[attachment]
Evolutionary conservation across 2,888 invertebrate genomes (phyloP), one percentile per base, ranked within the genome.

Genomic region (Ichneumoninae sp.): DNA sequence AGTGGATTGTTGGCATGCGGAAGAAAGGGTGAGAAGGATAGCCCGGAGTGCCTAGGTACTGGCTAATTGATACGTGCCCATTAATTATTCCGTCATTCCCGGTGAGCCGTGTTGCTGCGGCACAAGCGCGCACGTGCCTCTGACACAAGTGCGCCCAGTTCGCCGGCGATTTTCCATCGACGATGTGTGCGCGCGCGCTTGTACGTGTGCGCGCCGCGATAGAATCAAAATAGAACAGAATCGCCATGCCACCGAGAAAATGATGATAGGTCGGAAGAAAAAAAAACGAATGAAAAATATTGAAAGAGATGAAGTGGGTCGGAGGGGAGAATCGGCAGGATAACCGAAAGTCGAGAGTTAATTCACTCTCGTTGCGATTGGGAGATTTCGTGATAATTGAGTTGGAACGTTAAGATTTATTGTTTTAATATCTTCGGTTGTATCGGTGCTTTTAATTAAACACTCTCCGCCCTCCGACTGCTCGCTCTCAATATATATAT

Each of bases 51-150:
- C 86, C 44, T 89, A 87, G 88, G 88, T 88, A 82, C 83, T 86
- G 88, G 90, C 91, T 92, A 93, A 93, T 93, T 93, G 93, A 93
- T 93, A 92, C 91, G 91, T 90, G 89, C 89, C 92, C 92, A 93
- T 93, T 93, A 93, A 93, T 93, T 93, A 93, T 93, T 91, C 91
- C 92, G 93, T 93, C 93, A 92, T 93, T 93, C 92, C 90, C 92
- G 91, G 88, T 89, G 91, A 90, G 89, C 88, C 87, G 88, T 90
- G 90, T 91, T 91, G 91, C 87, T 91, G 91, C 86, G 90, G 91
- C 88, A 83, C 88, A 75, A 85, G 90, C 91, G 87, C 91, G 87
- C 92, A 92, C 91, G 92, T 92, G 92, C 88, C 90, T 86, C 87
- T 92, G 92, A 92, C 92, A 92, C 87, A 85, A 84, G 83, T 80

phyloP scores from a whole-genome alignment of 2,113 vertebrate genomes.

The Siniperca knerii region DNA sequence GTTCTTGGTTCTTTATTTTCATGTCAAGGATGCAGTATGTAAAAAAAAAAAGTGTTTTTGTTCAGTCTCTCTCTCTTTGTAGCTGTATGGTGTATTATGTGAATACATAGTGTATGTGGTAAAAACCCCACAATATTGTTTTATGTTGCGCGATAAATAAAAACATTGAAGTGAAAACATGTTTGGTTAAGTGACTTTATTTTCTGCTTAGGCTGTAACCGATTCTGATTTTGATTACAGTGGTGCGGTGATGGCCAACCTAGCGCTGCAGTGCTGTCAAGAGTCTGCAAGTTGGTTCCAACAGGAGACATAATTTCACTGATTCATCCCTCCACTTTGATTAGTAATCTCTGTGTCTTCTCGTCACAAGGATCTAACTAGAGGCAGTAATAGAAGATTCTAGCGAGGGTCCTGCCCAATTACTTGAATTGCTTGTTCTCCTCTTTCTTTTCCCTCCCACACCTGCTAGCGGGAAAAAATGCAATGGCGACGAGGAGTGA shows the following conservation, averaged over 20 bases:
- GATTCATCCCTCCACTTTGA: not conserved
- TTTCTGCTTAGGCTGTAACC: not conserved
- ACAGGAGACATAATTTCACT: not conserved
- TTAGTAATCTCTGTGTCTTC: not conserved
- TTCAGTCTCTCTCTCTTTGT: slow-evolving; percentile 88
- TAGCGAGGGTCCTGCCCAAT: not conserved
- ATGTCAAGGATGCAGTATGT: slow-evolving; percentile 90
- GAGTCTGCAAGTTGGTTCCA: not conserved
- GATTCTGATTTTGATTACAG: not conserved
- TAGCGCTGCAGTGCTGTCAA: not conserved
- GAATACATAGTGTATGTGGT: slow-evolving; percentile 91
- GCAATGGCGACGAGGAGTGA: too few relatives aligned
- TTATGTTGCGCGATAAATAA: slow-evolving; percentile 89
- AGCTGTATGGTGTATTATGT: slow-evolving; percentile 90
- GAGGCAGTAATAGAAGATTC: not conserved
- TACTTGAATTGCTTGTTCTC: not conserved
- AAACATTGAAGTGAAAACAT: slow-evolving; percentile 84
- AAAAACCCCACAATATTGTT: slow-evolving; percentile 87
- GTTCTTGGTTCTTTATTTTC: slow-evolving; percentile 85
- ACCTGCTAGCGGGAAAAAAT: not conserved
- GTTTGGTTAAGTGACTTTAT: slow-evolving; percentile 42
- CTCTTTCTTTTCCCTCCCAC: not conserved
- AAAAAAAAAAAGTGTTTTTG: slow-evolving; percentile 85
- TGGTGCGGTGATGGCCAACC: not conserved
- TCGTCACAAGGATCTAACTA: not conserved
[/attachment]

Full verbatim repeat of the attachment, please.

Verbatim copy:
Evolutionary conservation across 2,888 invertebrate genomes (phyloP), one percentile per base, ranked within the genome.

Genomic region (Ichneumoninae sp.): DNA sequence AGTGGATTGTTGGCATGCGGAAGAAAGGGTGAGAAGGATAGCCCGGAGTGCCTAGGTACTGGCTAATTGATACGTGCCCATTAATTATTCCGTCATTCCCGGTGAGCCGTGTTGCTGCGGCACAAGCGCGCACGTGCCTCTGACACAAGTGCGCCCAGTTCGCCGGCGATTTTCCATCGACGATGTGTGCGCGCGCGCTTGTACGTGTGCGCGCCGCGATAGAATCAAAATAGAACAGAATCGCCATGCCACCGAGAAAATGATGATAGGTCGGAAGAAAAAAAAACGAATGAAAAATATTGAAAGAGATGAAGTGGGTCGGAGGGGAGAATCGGCAGGATAACCGAAAGTCGAGAGTTAATTCACTCTCGTTGCGATTGGGAGATTTCGTGATAATTGAGTTGGAACGTTAAGATTTATTGTTTTAATATCTTCGGTTGTATCGGTGCTTTTAATTAAACACTCTCCGCCCTCCGACTGCTCGCTCTCAATATATATAT

Each of bases 51-150:
- C 86, C 44, T 89, A 87, G 88, G 88, T 88, A 82, C 83, T 86
- G 88, G 90, C 91, T 92, A 93, A 93, T 93, T 93, G 93, A 93
- T 93, A 92, C 91, G 91, T 90, G 89, C 89, C 92, C 92, A 93
- T 93, T 93, A 93, A 93, T 93, T 93, A 93, T 93, T 91, C 91
- C 92, G 93, T 93, C 93, A 92, T 93, T 93, C 92, C 90, C 92
- G 91, G 88, T 89, G 91, A 90, G 89, C 88, C 87, G 88, T 90
- G 90, T 91, T 91, G 91, C 87, T 91, G 91, C 86, G 90, G 91
- C 88, A 83, C 88, A 75, A 85, G 90, C 91, G 87, C 91, G 87
- C 92, A 92, C 91, G 92, T 92, G 92, C 88, C 90, T 86, C 87
- T 92, G 92, A 92, C 92, A 92, C 87, A 85, A 84, G 83, T 80

phyloP scores from a whole-genome alignment of 2,113 vertebrate genomes.

The Siniperca knerii region DNA sequence GTTCTTGGTTCTTTATTTTCATGTCAAGGATGCAGTATGTAAAAAAAAAAAGTGTTTTTGTTCAGTCTCTCTCTCTTTGTAGCTGTATGGTGTATTATGTGAATACATAGTGTATGTGGTAAAAACCCCACAATATTGTTTTATGTTGCGCGATAAATAAAAACATTGAAGTGAAAACATGTTTGGTTAAGTGACTTTATTTTCTGCTTAGGCTGTAACCGATTCTGATTTTGATTACAGTGGTGCGGTGATGGCCAACCTAGCGCTGCAGTGCTGTCAAGAGTCTGCAAGTTGGTTCCAACAGGAGACATAATTTCACTGATTCATCCCTCCACTTTGATTAGTAATCTCTGTGTCTTCTCGTCACAAGGATCTAACTAGAGGCAGTAATAGAAGATTCTAGCGAGGGTCCTGCCCAATTACTTGAATTGCTTGTTCTCCTCTTTCTTTTCCCTCCCACACCTGCTAGCGGGAAAAAATGCAATGGCGACGAGGAGTGA shows the following conservation, averaged over 20 bases:
- GATTCATCCCTCCACTTTGA: not conserved
- TTTCTGCTTAGGCTGTAACC: not conserved
- ACAGGAGACATAATTTCACT: not conserved
- TTAGTAATCTCTGTGTCTTC: not conserved
- TTCAGTCTCTCTCTCTTTGT: slow-evolving; percentile 88
- TAGCGAGGGTCCTGCCCAAT: not conserved
- ATGTCAAGGATGCAGTATGT: slow-evolving; percentile 90
- GAGTCTGCAAGTTGGTTCCA: not conserved
- GATTCTGATTTTGATTACAG: not conserved
- TAGCGCTGCAGTGCTGTCAA: not conserved
- GAATACATAGTGTATGTGGT: slow-evolving; percentile 91
- GCAATGGCGACGAGGAGTGA: too few relatives aligned
- TTATGTTGCGCGATAAATAA: slow-evolving; percentile 89
- AGCTGTATGGTGTATTATGT: slow-evolving; percentile 90
- GAGGCAGTAATAGAAGATTC: not conserved
- TACTTGAATTGCTTGTTCTC: not conserved
- AAACATTGAAGTGAAAACAT: slow-evolving; percentile 84
- AAAAACCCCACAATATTGTT: slow-evolving; percentile 87
- GTTCTTGGTTCTTTATTTTC: slow-evolving; percentile 85
- ACCTGCTAGCGGGAAAAAAT: not conserved
- GTTTGGTTAAGTGACTTTAT: slow-evolving; percentile 42
- CTCTTTCTTTTCCCTCCCAC: not conserved
- AAAAAAAAAAAGTGTTTTTG: slow-evolving; percentile 85
- TGGTGCGGTGATGGCCAACC: not conserved
- TCGTCACAAGGATCTAACTA: not conserved